Motive questioned

Suva lawyer Richard Naidu and his lawyers, from left: Peter Knight, Mele Rakai, Jon Apted, Subhas Parshotam, Laurel Vaurasi, Suruj Sharma and Filimoni Vosarogo at the High Court in Suva - Friday, July 8, 2022. Picture: RAMA

What did Attorney-General Aiyaz Sayed-Khaiyum do to protect the courts in the four months between Richard Naidu’s alleged contemptuous Facebook post and the filing of the contempt of court proceedings against him?

This was the question posed by Suva lawyer Jon Apted in the High Court in Suva yesterday at a court hearing in the contempt of court case against Mr Naidu.

Mr Naidu has applied to set aside the contempt proceedings.

He is applying for orders to cross-examine Mr Sayed-Khaiyum as part of his application and that there be a full oral hearing on the application.

Mr Apted said it was very difficult to see how the allegedly contemptuous Facebook post, which made reference to two small typographical errors in a humorous way and referenced Government’s vaccination campaign, lowered the reputation of the courts.

Mr Apted said Mr Naidu’s application to set aside the proceedings contended that they were brought because Mr Naidu was a critic and political rival of Mr Sayed-Khaiyum.

“When you look at that, the four and a half months that it took, the absence of any evidence that (Mr Sayed-Khaiyum) took any other step to protect the courts by getting the judgment removed, corrected, getting this alleged Facebook post removed – this seriously raises the question of ‘what is his purpose?’,” he said.

Mr Apted said if Mr Sayed-Khaiyum was genuine about protecting the court, and worried that the existence and publicity of the court’s errors truly scandalised the court, he would have sought correction of the errors and written to ask the Pacific Islands Legal Information Institute (Paclii) to bring down the incorrect version or asked Mr Naidu to remove the post.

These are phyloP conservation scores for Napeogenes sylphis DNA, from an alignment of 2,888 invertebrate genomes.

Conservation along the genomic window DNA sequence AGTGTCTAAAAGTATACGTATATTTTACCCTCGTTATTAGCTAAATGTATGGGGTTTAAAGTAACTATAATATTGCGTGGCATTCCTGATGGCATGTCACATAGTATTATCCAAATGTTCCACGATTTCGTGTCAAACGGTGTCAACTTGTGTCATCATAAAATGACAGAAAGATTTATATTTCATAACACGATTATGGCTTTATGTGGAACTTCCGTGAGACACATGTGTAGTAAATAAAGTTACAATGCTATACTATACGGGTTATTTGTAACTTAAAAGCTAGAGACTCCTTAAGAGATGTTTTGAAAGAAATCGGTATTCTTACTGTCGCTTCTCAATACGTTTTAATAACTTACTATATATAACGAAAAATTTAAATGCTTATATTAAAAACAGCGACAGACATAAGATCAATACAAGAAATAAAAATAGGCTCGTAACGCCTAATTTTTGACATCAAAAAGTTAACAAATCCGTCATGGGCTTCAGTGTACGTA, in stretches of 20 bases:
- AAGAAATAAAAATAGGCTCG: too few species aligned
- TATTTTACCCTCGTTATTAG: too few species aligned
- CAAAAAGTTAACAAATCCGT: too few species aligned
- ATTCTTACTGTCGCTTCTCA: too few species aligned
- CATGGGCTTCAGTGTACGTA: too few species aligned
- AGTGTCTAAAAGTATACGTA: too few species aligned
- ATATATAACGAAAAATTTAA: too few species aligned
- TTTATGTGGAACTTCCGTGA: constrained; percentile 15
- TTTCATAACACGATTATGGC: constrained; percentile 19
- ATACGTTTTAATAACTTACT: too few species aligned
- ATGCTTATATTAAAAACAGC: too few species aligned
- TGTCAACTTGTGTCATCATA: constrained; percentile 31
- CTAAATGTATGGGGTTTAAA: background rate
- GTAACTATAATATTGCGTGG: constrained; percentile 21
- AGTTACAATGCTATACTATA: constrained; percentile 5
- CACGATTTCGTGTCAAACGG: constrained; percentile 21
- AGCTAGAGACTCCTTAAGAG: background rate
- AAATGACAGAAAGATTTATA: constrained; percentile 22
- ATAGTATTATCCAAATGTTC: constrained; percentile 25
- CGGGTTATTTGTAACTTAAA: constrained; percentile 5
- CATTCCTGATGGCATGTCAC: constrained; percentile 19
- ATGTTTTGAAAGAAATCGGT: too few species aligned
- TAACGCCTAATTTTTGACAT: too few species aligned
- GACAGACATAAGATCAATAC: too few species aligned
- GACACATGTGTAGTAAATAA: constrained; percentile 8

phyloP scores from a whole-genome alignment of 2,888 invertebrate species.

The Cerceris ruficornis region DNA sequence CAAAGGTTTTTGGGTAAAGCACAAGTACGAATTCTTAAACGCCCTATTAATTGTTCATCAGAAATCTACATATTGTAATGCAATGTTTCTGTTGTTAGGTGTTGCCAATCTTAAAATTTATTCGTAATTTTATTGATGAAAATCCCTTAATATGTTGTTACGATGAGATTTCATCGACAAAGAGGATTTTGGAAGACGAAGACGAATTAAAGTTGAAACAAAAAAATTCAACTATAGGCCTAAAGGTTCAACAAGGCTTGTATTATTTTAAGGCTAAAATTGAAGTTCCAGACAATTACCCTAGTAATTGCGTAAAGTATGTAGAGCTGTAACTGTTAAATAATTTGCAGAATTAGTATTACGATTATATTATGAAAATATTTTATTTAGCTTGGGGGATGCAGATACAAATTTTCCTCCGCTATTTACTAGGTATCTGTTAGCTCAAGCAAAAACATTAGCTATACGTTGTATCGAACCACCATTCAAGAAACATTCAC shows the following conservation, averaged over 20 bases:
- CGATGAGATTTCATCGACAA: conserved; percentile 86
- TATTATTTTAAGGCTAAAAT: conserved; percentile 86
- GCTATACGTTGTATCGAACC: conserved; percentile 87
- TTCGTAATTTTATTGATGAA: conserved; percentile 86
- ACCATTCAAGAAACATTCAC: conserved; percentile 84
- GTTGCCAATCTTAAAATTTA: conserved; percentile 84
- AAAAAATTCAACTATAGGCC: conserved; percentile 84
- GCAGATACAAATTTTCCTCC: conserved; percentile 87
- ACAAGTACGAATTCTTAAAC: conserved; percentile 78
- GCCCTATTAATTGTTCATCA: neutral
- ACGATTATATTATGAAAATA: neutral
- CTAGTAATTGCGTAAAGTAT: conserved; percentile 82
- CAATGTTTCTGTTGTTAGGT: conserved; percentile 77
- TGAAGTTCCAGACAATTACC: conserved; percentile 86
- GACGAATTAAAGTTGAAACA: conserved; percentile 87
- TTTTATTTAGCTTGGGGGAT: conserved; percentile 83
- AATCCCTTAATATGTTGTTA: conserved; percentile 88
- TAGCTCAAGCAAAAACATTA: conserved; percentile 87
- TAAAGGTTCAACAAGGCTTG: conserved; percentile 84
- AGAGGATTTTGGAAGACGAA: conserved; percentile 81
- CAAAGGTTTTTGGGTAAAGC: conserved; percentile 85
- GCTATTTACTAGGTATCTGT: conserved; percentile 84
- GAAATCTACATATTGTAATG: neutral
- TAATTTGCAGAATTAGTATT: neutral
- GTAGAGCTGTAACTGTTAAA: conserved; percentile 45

Mr Sayed-Khaiyum’s lawyer, Devanesh Sharma, said there was a lot of verbiage about Mr Sayed-Khaiyum’s motives and everything the two men had said about each other, but the post on Facebook by Mr Naidu was before the court.

He said he was not sure about Mr Naidu’s position because Mr Naidu had not filed an affidavit or taken a plea, although others had filed affidavits.

He also said Mr Naidu could say in his defence that the post was made in humour but that should be made at the proper time.

Instead, he said, Mr Naidu had filed one application after another. Mr Sharma asked where in the relevant High Court Rules Mr Sayed-Khaiyum could be cross-examined.

“Oral evidence is a choice the respondent (Mr Naidu) can make, but this is an argument I will reserve for a later date,” he said.

Mr Apted said Mr Naidu had a right under Order 38 of the High Court Rules and the Constitution to cross-examine Mr Sayed-Khaiyum, who had made the allegation against him. He also said the Constitution not only bound the court but the Attorney-General as well.

“The (Attorney-General) is exercising his powers as A-G, he’s a public officer,” Mr Apted said.

“In every step that he takes in these proceedings, through his counsel, he is bound to comply with the Constitution.”

The matter will be called on September 1 before Justice Nanayakkara for his ruling on Mr Naidu’s application.

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